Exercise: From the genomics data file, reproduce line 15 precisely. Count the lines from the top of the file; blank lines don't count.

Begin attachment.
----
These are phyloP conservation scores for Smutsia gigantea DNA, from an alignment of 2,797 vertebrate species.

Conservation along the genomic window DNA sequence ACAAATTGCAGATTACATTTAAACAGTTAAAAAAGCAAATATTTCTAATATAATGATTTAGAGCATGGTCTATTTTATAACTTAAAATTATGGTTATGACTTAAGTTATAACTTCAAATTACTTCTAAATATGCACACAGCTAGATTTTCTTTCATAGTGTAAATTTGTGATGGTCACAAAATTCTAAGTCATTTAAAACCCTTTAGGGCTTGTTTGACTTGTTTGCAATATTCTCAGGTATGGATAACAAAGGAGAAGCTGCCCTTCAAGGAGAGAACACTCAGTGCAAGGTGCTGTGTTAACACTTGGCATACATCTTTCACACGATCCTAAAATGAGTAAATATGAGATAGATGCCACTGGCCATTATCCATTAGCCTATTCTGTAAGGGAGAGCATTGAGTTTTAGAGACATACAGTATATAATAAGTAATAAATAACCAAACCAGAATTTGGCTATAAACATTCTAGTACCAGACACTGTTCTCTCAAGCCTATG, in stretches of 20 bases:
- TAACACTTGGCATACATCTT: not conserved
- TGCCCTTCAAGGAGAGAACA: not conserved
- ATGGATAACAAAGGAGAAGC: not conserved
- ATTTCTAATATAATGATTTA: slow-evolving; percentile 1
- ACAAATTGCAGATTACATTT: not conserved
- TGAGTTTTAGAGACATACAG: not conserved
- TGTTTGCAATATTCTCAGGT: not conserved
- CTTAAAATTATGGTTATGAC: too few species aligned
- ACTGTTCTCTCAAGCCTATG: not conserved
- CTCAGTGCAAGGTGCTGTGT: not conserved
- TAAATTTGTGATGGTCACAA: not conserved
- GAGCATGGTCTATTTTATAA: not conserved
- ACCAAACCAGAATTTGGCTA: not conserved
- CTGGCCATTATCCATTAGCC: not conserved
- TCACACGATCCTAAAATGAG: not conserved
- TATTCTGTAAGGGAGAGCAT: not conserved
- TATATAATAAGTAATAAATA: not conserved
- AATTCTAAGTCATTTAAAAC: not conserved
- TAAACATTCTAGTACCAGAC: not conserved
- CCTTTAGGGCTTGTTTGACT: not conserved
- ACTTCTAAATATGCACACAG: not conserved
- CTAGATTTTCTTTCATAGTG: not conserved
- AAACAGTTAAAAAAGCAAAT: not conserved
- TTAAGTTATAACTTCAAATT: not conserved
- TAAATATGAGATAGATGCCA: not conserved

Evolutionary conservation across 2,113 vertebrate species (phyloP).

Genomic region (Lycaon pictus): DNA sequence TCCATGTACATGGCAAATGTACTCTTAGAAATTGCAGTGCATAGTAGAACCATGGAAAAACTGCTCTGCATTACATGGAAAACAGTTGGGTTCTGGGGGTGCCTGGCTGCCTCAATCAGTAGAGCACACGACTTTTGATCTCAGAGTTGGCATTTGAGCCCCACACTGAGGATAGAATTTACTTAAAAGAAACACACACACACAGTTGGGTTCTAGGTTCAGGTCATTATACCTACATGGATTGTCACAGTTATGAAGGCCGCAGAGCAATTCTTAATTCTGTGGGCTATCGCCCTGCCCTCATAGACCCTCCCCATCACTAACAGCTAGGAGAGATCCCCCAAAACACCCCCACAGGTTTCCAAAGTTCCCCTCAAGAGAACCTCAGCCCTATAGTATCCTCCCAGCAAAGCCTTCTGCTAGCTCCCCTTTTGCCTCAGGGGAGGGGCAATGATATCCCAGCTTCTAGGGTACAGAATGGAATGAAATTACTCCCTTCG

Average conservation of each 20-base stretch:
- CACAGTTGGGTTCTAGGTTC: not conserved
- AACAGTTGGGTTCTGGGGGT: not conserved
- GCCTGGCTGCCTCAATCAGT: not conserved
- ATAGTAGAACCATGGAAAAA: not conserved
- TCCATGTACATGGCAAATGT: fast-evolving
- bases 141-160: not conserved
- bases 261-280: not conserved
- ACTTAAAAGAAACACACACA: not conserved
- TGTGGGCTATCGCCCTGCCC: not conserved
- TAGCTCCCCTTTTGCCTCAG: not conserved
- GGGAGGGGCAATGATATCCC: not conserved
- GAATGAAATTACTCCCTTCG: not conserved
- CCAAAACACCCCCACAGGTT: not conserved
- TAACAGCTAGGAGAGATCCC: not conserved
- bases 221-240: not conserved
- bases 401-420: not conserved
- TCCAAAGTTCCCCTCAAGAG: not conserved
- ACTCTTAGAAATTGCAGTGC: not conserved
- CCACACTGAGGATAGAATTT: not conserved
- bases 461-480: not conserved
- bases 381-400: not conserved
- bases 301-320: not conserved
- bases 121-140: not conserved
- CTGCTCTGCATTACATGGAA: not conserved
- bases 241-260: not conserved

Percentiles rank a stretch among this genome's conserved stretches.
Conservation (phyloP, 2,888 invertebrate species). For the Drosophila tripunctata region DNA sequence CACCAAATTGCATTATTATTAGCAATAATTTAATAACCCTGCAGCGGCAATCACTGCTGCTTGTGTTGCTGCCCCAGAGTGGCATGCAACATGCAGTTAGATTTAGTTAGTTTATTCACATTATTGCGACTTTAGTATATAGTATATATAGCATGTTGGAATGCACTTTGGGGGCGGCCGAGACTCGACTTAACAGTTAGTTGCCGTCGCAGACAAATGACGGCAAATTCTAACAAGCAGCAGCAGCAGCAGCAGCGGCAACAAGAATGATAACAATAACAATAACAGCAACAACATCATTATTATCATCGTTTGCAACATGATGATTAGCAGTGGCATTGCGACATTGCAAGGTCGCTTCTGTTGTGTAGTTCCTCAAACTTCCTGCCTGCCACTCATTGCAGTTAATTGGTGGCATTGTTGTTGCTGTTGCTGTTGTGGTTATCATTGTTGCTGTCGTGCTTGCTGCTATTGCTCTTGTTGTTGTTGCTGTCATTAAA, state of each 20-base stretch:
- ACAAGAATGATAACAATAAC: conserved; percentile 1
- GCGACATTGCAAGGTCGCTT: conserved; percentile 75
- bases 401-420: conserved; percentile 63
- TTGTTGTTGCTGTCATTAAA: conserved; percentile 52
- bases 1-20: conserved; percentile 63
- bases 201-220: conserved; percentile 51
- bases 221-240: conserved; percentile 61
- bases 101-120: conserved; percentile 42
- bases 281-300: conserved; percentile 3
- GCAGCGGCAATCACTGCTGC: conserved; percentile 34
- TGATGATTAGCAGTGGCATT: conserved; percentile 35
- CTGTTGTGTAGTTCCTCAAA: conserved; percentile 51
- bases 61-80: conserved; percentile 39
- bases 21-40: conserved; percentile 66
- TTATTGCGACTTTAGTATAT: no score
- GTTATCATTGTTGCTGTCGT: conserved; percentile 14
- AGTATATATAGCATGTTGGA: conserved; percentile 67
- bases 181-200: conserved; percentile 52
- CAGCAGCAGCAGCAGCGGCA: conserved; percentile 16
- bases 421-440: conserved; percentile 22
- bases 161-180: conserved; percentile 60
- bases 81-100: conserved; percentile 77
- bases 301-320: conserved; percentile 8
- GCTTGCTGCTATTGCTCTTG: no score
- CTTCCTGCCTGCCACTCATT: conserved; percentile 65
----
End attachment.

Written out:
- ACCAAACCAGAATTTGGCTA: not conserved